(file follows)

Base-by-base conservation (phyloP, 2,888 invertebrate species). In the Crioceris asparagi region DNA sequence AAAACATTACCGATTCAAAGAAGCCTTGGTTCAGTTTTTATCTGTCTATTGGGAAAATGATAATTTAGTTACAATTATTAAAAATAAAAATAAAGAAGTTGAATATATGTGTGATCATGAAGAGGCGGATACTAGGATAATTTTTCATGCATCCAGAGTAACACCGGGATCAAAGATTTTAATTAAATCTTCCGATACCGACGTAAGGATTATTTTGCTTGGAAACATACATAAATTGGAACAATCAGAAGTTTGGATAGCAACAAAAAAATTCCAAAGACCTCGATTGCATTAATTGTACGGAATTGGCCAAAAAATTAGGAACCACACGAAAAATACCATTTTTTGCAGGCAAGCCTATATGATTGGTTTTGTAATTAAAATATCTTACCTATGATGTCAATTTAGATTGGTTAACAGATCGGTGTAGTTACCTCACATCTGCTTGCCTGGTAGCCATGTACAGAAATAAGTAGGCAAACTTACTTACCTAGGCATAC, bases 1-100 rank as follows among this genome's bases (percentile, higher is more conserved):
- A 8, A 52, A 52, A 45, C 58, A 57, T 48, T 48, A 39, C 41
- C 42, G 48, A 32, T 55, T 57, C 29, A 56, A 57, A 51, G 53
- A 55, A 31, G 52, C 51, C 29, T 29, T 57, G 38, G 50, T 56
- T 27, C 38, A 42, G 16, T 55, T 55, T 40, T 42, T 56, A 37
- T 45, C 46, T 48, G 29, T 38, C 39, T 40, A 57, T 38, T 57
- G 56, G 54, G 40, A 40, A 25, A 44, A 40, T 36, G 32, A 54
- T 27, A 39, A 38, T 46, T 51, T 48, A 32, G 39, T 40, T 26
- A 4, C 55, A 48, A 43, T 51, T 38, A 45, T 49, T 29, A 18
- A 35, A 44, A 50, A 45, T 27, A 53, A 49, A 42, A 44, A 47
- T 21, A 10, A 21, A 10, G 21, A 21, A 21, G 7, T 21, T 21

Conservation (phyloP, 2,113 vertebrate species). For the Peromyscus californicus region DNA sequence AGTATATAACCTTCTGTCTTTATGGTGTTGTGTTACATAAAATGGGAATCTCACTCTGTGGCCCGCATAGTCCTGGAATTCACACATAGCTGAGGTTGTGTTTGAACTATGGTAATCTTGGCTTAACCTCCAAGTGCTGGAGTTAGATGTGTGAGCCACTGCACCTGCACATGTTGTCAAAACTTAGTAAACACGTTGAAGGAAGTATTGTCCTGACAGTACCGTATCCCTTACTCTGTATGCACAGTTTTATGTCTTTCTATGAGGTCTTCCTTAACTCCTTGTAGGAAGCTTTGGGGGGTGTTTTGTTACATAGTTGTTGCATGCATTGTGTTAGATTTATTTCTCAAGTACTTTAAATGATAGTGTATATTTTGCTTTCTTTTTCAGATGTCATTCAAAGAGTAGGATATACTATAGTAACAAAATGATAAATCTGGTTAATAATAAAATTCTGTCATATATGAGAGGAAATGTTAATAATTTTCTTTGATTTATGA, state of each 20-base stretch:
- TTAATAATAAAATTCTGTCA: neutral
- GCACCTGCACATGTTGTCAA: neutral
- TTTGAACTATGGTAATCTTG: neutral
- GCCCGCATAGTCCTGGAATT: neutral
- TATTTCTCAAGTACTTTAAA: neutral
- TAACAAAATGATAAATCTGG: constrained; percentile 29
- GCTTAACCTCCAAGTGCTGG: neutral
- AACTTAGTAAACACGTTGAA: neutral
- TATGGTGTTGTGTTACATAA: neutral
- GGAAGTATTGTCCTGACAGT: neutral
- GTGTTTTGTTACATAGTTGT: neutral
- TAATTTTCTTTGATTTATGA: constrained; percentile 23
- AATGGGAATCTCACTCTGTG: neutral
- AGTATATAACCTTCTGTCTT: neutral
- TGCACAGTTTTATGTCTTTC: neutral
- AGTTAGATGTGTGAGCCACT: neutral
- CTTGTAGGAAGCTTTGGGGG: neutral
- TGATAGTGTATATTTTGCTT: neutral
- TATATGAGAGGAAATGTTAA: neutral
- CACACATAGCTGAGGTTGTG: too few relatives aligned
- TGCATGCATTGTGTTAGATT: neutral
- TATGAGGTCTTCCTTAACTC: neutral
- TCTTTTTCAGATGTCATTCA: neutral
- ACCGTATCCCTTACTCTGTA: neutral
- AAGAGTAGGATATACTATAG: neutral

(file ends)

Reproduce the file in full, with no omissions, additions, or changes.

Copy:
Base-by-base conservation (phyloP, 2,888 invertebrate species). In the Crioceris asparagi region DNA sequence AAAACATTACCGATTCAAAGAAGCCTTGGTTCAGTTTTTATCTGTCTATTGGGAAAATGATAATTTAGTTACAATTATTAAAAATAAAAATAAAGAAGTTGAATATATGTGTGATCATGAAGAGGCGGATACTAGGATAATTTTTCATGCATCCAGAGTAACACCGGGATCAAAGATTTTAATTAAATCTTCCGATACCGACGTAAGGATTATTTTGCTTGGAAACATACATAAATTGGAACAATCAGAAGTTTGGATAGCAACAAAAAAATTCCAAAGACCTCGATTGCATTAATTGTACGGAATTGGCCAAAAAATTAGGAACCACACGAAAAATACCATTTTTTGCAGGCAAGCCTATATGATTGGTTTTGTAATTAAAATATCTTACCTATGATGTCAATTTAGATTGGTTAACAGATCGGTGTAGTTACCTCACATCTGCTTGCCTGGTAGCCATGTACAGAAATAAGTAGGCAAACTTACTTACCTAGGCATAC, bases 1-100 rank as follows among this genome's bases (percentile, higher is more conserved):
- A 8, A 52, A 52, A 45, C 58, A 57, T 48, T 48, A 39, C 41
- C 42, G 48, A 32, T 55, T 57, C 29, A 56, A 57, A 51, G 53
- A 55, A 31, G 52, C 51, C 29, T 29, T 57, G 38, G 50, T 56
- T 27, C 38, A 42, G 16, T 55, T 55, T 40, T 42, T 56, A 37
- T 45, C 46, T 48, G 29, T 38, C 39, T 40, A 57, T 38, T 57
- G 56, G 54, G 40, A 40, A 25, A 44, A 40, T 36, G 32, A 54
- T 27, A 39, A 38, T 46, T 51, T 48, A 32, G 39, T 40, T 26
- A 4, C 55, A 48, A 43, T 51, T 38, A 45, T 49, T 29, A 18
- A 35, A 44, A 50, A 45, T 27, A 53, A 49, A 42, A 44, A 47
- T 21, A 10, A 21, A 10, G 21, A 21, A 21, G 7, T 21, T 21

Conservation (phyloP, 2,113 vertebrate species). For the Peromyscus californicus region DNA sequence AGTATATAACCTTCTGTCTTTATGGTGTTGTGTTACATAAAATGGGAATCTCACTCTGTGGCCCGCATAGTCCTGGAATTCACACATAGCTGAGGTTGTGTTTGAACTATGGTAATCTTGGCTTAACCTCCAAGTGCTGGAGTTAGATGTGTGAGCCACTGCACCTGCACATGTTGTCAAAACTTAGTAAACACGTTGAAGGAAGTATTGTCCTGACAGTACCGTATCCCTTACTCTGTATGCACAGTTTTATGTCTTTCTATGAGGTCTTCCTTAACTCCTTGTAGGAAGCTTTGGGGGGTGTTTTGTTACATAGTTGTTGCATGCATTGTGTTAGATTTATTTCTCAAGTACTTTAAATGATAGTGTATATTTTGCTTTCTTTTTCAGATGTCATTCAAAGAGTAGGATATACTATAGTAACAAAATGATAAATCTGGTTAATAATAAAATTCTGTCATATATGAGAGGAAATGTTAATAATTTTCTTTGATTTATGA, state of each 20-base stretch:
- TTAATAATAAAATTCTGTCA: neutral
- GCACCTGCACATGTTGTCAA: neutral
- TTTGAACTATGGTAATCTTG: neutral
- GCCCGCATAGTCCTGGAATT: neutral
- TATTTCTCAAGTACTTTAAA: neutral
- TAACAAAATGATAAATCTGG: constrained; percentile 29
- GCTTAACCTCCAAGTGCTGG: neutral
- AACTTAGTAAACACGTTGAA: neutral
- TATGGTGTTGTGTTACATAA: neutral
- GGAAGTATTGTCCTGACAGT: neutral
- GTGTTTTGTTACATAGTTGT: neutral
- TAATTTTCTTTGATTTATGA: constrained; percentile 23
- AATGGGAATCTCACTCTGTG: neutral
- AGTATATAACCTTCTGTCTT: neutral
- TGCACAGTTTTATGTCTTTC: neutral
- AGTTAGATGTGTGAGCCACT: neutral
- CTTGTAGGAAGCTTTGGGGG: neutral
- TGATAGTGTATATTTTGCTT: neutral
- TATATGAGAGGAAATGTTAA: neutral
- CACACATAGCTGAGGTTGTG: too few relatives aligned
- TGCATGCATTGTGTTAGATT: neutral
- TATGAGGTCTTCCTTAACTC: neutral
- TCTTTTTCAGATGTCATTCA: neutral
- ACCGTATCCCTTACTCTGTA: neutral
- AAGAGTAGGATATACTATAG: neutral